Travel Through Centuries
There are moments when one feels a desperate gratitude for museums, whatever their own ambiguous histories. Their objects lead us back to who we are.
The peaceful rural town of Bruff is located in the heart of the Golden Vale of Munster in County Limerick. The town is full of fascinating historical buildings and features, and it is rich in local heritage and culture, contributing significantly to the story of Ireland.
Bruff is also famed for its contribution to the history of the United States of America, as Bruff is the ancestral home of one of America’s most famous dynasties – the Fitzgerald Kennedys. The wonderful Thomas Fitzgerald Centre is a fitting tribute to the world-famous family.
Stay at a nineteenth-century AA 4**** historic banking townhouse The Old Bank B&B renowned for the quality of both accommodation and service and enjoy the stroll through this historic town and footsteps of Kennedys.
You can also download the free audio guide to Bruff as it leads you around this lovely town, immersing you in the history of the town and its surroundings;
To the north of Bruff is Lough Gur, a horseshoe-shaped lake bounded on three sides by hills. Lough Gur is home to Gearóid Iarla who was banished to the bottom of the lake by the Goddess Áine. He will return to the surface every 7 years in an effort to break the curse that was placed upon him. Once the silver of his shoes wears thin Gearóid will walk among us again...
The lake and the surrounding area is known to be one of Ireland’s most important archaeological sites. Humans have lived in Lough Gur since Neolithic times. The site of Lough Gur is the only area in all of Ireland where you will see visible remains of every age of mankind throughout the centuries.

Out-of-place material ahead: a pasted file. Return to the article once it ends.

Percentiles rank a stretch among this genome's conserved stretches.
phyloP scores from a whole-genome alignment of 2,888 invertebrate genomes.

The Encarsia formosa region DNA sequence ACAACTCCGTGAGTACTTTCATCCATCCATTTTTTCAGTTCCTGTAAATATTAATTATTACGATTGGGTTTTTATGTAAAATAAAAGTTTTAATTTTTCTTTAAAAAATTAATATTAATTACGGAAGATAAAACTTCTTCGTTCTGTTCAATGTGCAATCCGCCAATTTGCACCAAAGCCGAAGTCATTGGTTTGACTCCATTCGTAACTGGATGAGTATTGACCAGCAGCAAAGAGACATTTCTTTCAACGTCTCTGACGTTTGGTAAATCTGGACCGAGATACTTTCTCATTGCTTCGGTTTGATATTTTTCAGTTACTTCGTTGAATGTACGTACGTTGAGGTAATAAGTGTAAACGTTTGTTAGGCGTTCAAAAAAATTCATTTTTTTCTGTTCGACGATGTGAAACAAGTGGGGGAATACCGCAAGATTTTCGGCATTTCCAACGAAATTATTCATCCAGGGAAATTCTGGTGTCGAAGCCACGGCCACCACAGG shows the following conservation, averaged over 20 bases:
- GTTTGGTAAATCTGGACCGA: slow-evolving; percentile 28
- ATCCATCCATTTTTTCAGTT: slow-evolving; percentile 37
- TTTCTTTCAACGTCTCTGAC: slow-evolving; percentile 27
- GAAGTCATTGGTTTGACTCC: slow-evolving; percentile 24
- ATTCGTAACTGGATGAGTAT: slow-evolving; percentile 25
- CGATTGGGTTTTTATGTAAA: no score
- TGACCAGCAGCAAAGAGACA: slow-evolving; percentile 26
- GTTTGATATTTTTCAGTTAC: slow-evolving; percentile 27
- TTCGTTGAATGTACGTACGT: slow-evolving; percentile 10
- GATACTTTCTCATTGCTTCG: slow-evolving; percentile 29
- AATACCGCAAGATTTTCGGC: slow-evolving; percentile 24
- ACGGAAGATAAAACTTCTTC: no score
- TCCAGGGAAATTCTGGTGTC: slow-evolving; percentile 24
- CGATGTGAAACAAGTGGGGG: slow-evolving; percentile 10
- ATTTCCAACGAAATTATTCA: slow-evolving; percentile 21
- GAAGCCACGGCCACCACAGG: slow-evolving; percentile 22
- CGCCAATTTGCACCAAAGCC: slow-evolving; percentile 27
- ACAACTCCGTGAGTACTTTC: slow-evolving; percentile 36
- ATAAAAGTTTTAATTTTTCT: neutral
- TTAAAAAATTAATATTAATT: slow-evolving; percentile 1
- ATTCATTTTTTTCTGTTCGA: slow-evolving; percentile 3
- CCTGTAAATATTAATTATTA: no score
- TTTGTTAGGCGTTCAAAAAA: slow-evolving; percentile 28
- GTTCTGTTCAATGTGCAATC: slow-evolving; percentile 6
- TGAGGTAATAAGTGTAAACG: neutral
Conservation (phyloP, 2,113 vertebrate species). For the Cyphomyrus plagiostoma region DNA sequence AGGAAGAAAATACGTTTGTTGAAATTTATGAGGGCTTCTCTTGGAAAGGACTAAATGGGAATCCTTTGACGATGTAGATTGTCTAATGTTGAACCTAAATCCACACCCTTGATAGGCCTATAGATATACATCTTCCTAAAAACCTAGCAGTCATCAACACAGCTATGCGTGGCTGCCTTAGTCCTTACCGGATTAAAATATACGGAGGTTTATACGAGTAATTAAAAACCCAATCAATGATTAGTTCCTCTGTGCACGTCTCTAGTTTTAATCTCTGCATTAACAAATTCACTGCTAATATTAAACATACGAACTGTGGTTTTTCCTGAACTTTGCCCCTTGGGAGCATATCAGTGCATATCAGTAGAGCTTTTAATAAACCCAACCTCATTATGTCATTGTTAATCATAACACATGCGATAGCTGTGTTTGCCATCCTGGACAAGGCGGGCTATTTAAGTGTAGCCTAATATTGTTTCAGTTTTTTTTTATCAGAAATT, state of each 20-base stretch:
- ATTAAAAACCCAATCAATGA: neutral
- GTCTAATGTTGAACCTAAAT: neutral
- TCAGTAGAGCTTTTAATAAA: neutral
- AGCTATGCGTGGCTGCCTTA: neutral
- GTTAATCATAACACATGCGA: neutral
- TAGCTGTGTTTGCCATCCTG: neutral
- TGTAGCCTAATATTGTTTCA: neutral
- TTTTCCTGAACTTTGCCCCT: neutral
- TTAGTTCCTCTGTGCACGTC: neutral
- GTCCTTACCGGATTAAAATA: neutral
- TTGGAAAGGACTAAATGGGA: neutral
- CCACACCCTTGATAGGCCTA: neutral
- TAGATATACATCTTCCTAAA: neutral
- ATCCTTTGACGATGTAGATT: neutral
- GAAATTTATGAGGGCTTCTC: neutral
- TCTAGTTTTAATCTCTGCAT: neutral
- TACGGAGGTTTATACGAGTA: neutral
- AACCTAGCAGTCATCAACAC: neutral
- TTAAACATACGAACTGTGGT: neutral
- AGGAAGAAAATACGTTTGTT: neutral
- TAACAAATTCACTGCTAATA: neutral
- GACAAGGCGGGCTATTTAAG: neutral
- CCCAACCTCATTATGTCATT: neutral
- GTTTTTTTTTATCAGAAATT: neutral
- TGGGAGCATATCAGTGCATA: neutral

In The Heritage Centre located on the lakefront you can find out about the rich heritage of Lough Gur by visiting the interactive multimedia exhibition that brings to life over 8,000 of archaeology and history. The exhibition brings the visitor on a journey through the history of Lough Gur starting during the Mesolithic (Middle Stone Age) Era and progressing until the 19th century (1800’s), when the Farm By Lough Gur was written.
Grange Stone Circle - a place of ritual gatherings, sacrifice and worship from prehistoric times to the modern-day.
Grange stone circle is also known as Lios na Grainsi (Irish for "stones of the sun"). Grange is Irelands largest stone circle, consisting of 113 stones. Built ca 2100 BC it is over 150 feet in diameter. A post hole found in the very centre of the enclosure indicates that the circle was measured out from the central point and is the reason for its near-perfect shape. It is surrounded by an earthen bank which in places id three to four feet high and makes it look more like a form of henge monument than a conventional stone circle. Aligned with the rising sun on the day of the summer solstice the sun shines directly in the centre of the circle.
Grange is unique in most aspects. Its orthostats are contiguous rather than free-standing, and the surrounding bank makes it look more like a form of henge monument than a conventional stone circle. This embankment and the precise arrangement of orthostats suggest that this site had a ritual purpose. In fact, parallels have been drawn to some of Britains ritual henges, such as Stonehenge, that likewise align their features with solar and lunar events. Grange suggests a high degree of social organization for those who built and utilized it. Accessible to the public, information panel at site, there are guided tours available as part of the Lough Gur tours.
If Kilmallock’s walls could talk, they’d have some intriguing tales to tell. The Normans may have built a castle here in 1206, but nearby ruins, unearthed in 1986, turned out to be Neolithic houses built by locals over 5,000 years ago. To be fair to the Normans, it was they who put Kilmallock on the map, turning it into one of the most important towns in Munster.